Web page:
I feel I’ve tried and fallen short in elucidating the core of the matter as regards solitary confinement. When I watched The Gray Box, by freelance journalist Susan Greene and DAX Films, I knew it was something I had to share.

The Gray Box speaks as I never could; it has voices of experience. You’ll be awed by the psychological terror they describe and by the activities isolated prisoners employ to remain sane.

Of all the many battles at hand for prison reformers, it is felt that the campaign against the over-use of solitary confinement in American prisons is an issue that currently resonates enough with the public to effect some policy change.

The anti-Solitary bloc has simplified its message saying that solitary confinement does permanent damage to the mind of he or she imprisoned; a view backed up by medical science.

Publics are also more educated about isolation – and the manipulation/interrogation techniques associated with it – because Guantanamo prison has been regularly discussed in the media for over a decade.

Essentially, the knowledge that solitary destroys people is knowledge that anyone on the political spectrum can understand and oppose. From the hardcore secular ACLU to coalitions of churches, the voices in opposition to solitary confinement are wide and varied. Even so, we do still see some prisons such as Rikers Island which are bucking the trend and pushing for the to use of more solitary confinement.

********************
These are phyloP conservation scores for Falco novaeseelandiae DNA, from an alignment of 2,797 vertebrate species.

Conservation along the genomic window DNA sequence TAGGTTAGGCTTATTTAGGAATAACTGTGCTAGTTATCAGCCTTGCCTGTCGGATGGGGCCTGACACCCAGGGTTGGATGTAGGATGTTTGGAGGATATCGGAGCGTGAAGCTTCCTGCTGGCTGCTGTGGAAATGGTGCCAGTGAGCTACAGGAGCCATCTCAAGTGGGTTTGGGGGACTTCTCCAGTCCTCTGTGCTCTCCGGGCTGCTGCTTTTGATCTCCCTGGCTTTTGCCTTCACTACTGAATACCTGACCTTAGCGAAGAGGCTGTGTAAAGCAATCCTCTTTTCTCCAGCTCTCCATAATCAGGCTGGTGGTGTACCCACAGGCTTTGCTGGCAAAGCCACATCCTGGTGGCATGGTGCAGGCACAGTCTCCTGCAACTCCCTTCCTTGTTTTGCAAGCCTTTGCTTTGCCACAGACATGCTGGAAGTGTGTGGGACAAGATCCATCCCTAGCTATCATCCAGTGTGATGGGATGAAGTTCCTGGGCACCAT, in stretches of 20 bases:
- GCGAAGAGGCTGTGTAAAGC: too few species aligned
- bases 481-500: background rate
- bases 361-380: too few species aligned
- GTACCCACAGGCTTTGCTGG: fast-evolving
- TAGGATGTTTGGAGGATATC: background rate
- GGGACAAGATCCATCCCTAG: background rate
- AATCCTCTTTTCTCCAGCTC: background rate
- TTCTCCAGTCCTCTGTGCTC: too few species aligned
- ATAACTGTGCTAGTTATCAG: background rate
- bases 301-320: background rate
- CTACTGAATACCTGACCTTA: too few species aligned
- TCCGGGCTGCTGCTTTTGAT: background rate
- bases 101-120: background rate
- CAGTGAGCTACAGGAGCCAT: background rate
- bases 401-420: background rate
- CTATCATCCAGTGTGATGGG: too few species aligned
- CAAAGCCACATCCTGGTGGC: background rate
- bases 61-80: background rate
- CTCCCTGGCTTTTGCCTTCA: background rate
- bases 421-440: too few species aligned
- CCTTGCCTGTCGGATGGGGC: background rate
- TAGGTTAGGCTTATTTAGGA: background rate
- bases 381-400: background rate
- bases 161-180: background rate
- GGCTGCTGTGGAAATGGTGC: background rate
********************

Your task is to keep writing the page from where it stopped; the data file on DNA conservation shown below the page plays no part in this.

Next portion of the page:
Furthermore, the few actions of what we might refer to as prisoner resistance include calls to curtail the use of solitary confinement. (This is something Isaac Ontiveros covered when we discussed the California hunger strike).

Solitary confinement is not an issue I feel I’ve adequately discussed here on the blog. I’ve brought up it’s historical genesis; I’ve discussed isolation in and out of prisons; and I’ve referred you to stories about infamous U.S. prisoners such as Robert King and Leonard Peltier who served and are serving time in isolation.

Truly, if you want to know about the abusive use of solitary confinement in US prison’s follow James Ridgeway’s vital journalism at Solitary Watch.

Ridgeway, a voice you can rely on, says about the film and of Greene’s article The Gray Box: An Investigative Look at Solitary Confinement:

This is one of the most comprehensive articles ever written about solitary confinement in the United States, and is particularly noteworthy for including the voices of prisoners, obtained through correspondence with those buried in isolation. It is also passionate and personal.


Susan Greene is a former-columnist at the Denver Post who often wrote about the widespread use of solitary in Colorado’s prisons and at the federal supermax, ADX Florence.

James Ridgeway was interviewed by the Dart Center and talked about the murky statistics and exchange of (mis)information about American prisoners in solitary.

Joseph Rodriguez alerted me to this film. Joseph’s own work Re-Entry in Los Angeles appears among the Spring 2012 Dart Society Reports.

The Dart Society Reports distributes journalism about trauma, violence and human rights.